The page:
- Egypt President Adly Mansour announced that presidential elections will be held before parliamentary polls – an amendment to transitional roadmap. Mansour’s decision came after carrying out several dialogues with political groups, which saw a majority in favor of holding presidential elections first. Mansour asked Supreme Electoral Committee (SEC) to open the door for candidates in accordance with new constitution articles. Procedures for presidential polls should begin in no less than 30 days and no more than 90 days following successful implementation of country’s new constitution – according to a decree issued by Mansour. Since, new constitution was put into effect on 18th January 2014; accordingly presidential polls should take place between 17th February and 18th April 2014.
- Money supply in Egypt climbed 19.1% to EGP 1.39 trillion in the year up to Dec while the central bank governor stated that foreign reserves are at “around USD 17 billion” and will not be lower than that by the end of Jan (Dec: USD 17.032bn).
- Reports citing an unnamed ministerial source revealed that Saudi Arabia is likely to provide Egypt additional funds of up to USD 4bn in central bank deposits and petroleum products; this agreement is expected to happen during the PM visit to Saudi Arabia this week.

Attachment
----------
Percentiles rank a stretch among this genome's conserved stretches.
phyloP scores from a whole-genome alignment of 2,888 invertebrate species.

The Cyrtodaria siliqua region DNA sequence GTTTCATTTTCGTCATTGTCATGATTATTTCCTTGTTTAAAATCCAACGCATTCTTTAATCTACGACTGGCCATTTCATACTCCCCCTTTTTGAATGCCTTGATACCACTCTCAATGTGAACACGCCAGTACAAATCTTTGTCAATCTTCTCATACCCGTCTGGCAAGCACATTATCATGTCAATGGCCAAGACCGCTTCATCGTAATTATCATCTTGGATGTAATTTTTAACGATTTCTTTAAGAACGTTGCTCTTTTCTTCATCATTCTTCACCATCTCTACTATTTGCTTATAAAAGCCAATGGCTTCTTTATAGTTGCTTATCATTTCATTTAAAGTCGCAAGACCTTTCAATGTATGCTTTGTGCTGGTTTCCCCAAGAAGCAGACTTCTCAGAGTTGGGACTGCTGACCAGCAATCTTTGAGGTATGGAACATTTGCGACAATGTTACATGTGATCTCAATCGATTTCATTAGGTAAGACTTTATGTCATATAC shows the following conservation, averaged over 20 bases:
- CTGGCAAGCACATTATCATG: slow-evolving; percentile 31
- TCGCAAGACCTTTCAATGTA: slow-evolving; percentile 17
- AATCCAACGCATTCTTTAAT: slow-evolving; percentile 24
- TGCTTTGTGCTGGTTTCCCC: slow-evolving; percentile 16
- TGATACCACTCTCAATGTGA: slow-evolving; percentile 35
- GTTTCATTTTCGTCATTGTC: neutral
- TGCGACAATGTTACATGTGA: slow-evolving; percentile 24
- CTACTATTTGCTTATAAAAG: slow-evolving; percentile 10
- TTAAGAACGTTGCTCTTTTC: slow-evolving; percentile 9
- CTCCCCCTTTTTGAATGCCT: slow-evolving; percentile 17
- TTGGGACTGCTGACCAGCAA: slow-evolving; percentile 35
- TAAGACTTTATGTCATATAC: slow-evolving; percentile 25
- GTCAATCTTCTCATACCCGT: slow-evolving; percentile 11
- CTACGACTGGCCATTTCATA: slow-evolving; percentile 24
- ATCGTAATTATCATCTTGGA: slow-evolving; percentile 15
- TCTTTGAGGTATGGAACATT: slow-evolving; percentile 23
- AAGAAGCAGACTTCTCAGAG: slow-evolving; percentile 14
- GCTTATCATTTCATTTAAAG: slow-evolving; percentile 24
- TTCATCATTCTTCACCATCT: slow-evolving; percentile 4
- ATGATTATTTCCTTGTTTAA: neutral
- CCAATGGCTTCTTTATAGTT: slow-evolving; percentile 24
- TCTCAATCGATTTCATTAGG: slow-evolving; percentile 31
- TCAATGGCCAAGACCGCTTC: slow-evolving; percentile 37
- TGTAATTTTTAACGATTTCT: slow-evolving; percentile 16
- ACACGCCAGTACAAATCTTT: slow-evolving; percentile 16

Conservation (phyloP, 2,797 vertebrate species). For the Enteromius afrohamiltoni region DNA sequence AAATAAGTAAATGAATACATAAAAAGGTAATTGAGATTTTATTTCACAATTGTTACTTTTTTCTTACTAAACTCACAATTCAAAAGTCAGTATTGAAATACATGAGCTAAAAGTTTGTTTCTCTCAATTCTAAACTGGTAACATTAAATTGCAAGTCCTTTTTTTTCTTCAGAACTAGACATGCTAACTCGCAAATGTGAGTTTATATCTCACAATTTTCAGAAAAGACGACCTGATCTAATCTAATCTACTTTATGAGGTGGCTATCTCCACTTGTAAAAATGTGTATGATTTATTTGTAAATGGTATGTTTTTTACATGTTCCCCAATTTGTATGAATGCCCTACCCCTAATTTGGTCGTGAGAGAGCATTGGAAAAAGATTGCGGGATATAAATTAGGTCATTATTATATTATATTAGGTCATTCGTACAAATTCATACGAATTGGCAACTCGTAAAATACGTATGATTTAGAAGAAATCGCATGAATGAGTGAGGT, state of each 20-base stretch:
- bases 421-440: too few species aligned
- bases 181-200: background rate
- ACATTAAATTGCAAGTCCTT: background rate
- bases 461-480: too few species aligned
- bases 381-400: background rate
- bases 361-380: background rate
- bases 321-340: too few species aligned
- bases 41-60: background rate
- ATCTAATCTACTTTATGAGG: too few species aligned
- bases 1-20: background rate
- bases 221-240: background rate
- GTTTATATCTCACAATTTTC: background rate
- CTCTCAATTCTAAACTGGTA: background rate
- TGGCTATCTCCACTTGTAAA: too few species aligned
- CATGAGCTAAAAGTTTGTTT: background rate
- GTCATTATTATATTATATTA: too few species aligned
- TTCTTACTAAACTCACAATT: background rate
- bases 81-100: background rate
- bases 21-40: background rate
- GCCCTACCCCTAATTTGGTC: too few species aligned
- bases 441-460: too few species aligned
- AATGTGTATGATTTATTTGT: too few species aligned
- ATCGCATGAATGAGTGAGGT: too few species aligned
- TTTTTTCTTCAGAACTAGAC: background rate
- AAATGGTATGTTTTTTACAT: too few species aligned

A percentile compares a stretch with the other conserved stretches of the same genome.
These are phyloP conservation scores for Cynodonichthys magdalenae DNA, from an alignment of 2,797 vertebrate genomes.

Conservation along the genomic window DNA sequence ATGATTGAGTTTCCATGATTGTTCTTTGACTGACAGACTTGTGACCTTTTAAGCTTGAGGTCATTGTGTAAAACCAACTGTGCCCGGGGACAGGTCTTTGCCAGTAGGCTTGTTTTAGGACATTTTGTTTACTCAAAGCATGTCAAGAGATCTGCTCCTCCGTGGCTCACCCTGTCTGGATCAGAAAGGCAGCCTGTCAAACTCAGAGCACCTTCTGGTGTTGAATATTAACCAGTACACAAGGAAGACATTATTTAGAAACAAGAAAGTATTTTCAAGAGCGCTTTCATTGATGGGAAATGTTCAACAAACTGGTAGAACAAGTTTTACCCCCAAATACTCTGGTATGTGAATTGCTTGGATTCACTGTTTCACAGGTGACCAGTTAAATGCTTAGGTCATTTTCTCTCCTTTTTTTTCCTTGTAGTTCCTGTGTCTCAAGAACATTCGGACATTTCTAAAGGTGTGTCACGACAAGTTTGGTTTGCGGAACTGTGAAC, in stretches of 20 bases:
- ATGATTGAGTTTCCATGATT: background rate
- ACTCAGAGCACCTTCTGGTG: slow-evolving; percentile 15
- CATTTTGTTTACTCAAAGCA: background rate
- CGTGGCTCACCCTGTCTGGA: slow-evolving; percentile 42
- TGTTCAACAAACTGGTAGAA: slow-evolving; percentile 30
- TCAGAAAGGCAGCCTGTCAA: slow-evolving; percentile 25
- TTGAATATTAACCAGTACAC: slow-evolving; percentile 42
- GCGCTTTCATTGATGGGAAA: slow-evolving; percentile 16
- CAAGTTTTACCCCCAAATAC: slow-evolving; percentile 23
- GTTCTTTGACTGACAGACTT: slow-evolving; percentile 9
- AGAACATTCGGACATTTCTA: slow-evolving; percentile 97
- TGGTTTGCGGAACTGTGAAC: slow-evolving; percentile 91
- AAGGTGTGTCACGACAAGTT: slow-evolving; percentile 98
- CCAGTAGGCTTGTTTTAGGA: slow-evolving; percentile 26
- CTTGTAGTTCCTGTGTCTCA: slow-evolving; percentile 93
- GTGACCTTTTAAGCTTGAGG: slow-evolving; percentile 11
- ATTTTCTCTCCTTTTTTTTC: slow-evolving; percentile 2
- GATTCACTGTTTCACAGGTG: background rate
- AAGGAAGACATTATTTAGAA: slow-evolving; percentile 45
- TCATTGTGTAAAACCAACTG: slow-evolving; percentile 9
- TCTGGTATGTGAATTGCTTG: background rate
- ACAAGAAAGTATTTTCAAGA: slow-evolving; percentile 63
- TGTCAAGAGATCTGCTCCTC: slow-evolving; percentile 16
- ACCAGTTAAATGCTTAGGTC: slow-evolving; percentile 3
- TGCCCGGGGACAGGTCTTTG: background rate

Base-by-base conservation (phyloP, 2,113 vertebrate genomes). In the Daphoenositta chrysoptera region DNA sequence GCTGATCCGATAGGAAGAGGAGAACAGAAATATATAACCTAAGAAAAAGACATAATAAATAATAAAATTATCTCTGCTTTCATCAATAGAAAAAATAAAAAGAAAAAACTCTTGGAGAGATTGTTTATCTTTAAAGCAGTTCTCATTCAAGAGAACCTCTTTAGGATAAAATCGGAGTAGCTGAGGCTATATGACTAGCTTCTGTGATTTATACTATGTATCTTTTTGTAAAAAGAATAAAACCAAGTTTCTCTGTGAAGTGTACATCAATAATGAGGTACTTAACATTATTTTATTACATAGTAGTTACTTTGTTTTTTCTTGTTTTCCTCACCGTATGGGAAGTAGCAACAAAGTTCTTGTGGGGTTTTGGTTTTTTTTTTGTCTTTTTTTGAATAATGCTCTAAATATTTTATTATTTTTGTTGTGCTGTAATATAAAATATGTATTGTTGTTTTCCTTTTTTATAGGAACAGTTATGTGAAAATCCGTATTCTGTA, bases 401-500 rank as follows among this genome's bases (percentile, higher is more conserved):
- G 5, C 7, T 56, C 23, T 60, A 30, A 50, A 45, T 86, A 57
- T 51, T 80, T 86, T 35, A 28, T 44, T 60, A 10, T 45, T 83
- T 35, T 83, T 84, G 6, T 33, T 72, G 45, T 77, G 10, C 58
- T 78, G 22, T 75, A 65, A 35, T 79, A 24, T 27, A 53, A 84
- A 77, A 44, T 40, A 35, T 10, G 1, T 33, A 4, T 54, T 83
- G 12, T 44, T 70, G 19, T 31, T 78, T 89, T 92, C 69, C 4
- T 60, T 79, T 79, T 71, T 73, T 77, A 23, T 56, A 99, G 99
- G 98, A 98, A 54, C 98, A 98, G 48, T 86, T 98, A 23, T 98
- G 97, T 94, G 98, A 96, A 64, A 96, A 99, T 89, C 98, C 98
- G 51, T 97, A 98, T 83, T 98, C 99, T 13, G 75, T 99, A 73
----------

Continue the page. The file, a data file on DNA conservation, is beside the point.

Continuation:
- Iraq’s crude oil exports declined to an average 2.228mn barrels per day in Jan (Dec: 2.341mn bpd), as per the Oil Minister, due to attacks on a pipeline and bad weather, but is expected to rise in Feb.
- The central bank chief in Iraq revealed that the country’s domestic bond issuance has been delayed to 2015, citing legal difficulties arranging the issue (without further explanations).
- Iraq plans to establish a state-funded investment bank to help finance big infrastructure projects, revealed a senior government official. Named the “Investment and Development Bank of Iraq”, it is expected to receive 1% of annual state budget allocations over seven years under a proposal that is to be sent to parliament for approval.
- Public debt in Jordan increased 15% at the end of Nov 2013 to JOD 19.65bn, about 79.5% of the estimated GDP in 2013, from JOD 16.58bn at the end of 2012.
- Kuwait’s cabinet approved the 2014/15 draft budget (spending estimated at KWD 21.86bn) last week; it still needs to be approved by the parliament.
- Real estate sales in Kuwait increased 10% yoy to KWD 399mn in Dec, according to estimates from the National Bank of Kuwait. Monthly sales averaged KWD 308mn in 2013, and total sales grew 18% yoy.
- Lebanon’s trade deficit widened by 2.525% to USD 17.292bn in 2013, as exports fell by more than USD 480mn, reported the Customs department. China was the leading source of goods imported into Lebanon, followed by Italy, France, US and Germany while Syria was the leading importer of Lebanese-made goods, followed by Saudi Arabia and the UAE.
- Oman is planning to change the initial public offering (IPO) requirements for all upcoming power generation and related water projects: it will be required to float at least 40% of their share capital to list on the Muscat Securities Market – compared to the 35% listing requirement currently.
- Oman’s National Center for Statistics and Information reported that the traded value of property rose 21.5% to OMR 1.95bn by the end of Nov 2013. Mortgage contracts, which grew 18% yoy to OMR 1.29bn, comprised 66.2% of the total value of property trade during this period.